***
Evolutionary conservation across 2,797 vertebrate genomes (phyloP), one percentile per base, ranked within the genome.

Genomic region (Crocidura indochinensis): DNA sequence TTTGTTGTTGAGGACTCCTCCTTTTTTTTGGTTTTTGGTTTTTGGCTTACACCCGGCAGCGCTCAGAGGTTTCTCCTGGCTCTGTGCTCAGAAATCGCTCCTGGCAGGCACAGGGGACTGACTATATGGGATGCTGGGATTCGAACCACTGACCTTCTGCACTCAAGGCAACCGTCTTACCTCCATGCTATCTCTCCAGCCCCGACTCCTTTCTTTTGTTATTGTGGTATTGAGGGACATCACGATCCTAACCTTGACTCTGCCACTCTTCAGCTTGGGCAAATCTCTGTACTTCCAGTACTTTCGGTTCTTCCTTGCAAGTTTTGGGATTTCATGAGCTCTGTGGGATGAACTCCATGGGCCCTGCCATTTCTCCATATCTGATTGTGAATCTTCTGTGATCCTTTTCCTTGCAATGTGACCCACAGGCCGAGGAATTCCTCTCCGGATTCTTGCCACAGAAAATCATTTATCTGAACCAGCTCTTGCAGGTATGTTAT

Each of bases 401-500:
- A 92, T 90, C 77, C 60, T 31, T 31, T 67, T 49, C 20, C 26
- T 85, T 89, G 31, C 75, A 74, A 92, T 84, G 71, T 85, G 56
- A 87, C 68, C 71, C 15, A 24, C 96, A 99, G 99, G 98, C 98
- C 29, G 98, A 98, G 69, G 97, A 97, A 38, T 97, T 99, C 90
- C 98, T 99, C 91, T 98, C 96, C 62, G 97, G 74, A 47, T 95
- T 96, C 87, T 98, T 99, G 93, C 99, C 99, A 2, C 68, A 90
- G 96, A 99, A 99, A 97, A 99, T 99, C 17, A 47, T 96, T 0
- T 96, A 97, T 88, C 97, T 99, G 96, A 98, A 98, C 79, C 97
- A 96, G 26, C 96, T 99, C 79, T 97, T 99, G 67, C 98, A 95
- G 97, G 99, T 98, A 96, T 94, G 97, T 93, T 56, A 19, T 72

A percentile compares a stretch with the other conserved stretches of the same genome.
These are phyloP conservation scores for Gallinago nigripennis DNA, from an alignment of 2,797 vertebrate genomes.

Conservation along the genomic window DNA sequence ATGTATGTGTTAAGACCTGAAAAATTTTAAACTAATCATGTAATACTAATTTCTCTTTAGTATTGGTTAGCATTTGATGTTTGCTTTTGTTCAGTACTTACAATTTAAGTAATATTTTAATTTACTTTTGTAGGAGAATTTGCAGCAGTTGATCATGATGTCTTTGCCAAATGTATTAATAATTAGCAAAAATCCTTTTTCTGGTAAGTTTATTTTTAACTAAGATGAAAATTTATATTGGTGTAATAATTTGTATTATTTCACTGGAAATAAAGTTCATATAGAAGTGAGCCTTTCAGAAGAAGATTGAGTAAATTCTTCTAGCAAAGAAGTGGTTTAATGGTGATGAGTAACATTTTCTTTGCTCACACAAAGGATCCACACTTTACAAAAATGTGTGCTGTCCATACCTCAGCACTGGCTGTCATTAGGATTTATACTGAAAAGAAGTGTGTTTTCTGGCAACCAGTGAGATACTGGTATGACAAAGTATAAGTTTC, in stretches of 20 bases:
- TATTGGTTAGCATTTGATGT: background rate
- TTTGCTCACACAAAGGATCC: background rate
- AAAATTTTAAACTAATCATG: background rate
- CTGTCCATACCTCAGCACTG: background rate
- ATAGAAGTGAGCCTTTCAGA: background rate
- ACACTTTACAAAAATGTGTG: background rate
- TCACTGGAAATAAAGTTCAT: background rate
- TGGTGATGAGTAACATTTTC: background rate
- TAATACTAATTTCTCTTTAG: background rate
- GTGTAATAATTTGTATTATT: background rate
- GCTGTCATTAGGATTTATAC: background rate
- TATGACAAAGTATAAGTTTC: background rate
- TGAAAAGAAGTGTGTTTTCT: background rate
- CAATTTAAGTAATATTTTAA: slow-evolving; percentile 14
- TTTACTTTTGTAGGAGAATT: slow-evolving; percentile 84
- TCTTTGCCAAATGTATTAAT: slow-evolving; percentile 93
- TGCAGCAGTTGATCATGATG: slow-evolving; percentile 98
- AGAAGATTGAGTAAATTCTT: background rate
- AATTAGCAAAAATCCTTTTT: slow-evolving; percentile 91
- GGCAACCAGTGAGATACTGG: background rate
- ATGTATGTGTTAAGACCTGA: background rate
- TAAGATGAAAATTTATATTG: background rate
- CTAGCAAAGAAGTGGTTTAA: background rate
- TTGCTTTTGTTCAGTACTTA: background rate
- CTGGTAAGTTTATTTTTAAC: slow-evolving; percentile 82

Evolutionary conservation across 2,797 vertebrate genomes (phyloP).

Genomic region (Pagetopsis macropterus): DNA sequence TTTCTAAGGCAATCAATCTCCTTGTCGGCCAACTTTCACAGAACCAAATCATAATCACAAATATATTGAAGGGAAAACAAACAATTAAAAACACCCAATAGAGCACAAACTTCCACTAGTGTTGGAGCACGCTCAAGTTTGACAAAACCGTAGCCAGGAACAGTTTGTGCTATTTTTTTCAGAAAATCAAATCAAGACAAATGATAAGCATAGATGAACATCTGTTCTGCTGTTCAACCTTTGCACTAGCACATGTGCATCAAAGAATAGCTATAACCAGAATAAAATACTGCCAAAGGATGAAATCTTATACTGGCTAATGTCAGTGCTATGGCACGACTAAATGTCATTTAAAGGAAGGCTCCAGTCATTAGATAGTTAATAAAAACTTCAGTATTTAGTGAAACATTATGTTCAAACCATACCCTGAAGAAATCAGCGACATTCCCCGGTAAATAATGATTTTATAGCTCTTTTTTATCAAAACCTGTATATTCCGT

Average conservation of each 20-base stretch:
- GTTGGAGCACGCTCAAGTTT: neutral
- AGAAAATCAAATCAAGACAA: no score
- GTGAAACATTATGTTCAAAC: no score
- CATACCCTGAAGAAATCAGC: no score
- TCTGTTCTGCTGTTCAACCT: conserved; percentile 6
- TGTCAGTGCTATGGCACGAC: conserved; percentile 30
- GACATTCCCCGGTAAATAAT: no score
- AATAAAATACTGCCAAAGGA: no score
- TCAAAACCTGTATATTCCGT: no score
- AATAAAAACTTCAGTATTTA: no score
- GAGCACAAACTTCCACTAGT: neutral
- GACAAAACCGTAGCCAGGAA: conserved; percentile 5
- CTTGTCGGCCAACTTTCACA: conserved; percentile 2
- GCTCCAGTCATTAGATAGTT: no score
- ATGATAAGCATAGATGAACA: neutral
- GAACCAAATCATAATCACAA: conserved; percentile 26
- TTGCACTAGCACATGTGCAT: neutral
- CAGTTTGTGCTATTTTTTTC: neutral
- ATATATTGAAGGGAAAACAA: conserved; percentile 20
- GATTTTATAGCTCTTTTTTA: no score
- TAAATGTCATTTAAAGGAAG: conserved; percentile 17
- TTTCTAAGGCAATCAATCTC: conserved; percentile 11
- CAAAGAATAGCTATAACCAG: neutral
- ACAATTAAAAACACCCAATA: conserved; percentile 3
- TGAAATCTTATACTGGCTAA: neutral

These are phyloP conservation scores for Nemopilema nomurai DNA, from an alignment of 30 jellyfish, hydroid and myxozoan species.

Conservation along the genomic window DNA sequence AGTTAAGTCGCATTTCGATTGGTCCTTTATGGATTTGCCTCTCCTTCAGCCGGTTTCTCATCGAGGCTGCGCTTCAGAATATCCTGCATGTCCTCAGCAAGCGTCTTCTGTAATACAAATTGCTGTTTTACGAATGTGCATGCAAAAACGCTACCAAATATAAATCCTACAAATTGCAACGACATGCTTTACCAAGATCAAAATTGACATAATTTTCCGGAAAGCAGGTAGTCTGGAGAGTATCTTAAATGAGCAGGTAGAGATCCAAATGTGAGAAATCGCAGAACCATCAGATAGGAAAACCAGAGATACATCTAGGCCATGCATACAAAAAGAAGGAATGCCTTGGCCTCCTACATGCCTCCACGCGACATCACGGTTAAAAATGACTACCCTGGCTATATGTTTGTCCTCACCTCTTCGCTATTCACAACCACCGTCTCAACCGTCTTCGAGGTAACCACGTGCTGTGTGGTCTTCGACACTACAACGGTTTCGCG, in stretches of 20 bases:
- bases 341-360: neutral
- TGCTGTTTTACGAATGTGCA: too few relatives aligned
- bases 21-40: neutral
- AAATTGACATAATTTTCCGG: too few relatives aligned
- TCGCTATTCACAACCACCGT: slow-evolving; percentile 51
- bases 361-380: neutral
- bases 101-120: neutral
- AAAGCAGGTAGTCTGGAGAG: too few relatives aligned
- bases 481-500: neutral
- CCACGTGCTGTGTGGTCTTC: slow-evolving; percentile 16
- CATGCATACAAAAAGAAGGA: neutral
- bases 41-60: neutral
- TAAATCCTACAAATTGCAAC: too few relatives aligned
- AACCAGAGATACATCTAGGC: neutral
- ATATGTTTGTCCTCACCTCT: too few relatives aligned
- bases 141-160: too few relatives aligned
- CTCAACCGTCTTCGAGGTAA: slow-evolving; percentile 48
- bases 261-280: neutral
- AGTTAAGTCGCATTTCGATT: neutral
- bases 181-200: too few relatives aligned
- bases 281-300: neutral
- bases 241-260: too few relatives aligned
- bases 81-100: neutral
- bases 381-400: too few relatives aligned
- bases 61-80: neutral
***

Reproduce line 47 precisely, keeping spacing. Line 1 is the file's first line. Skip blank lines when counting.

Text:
- GTGAAACATTATGTTCAAAC: no score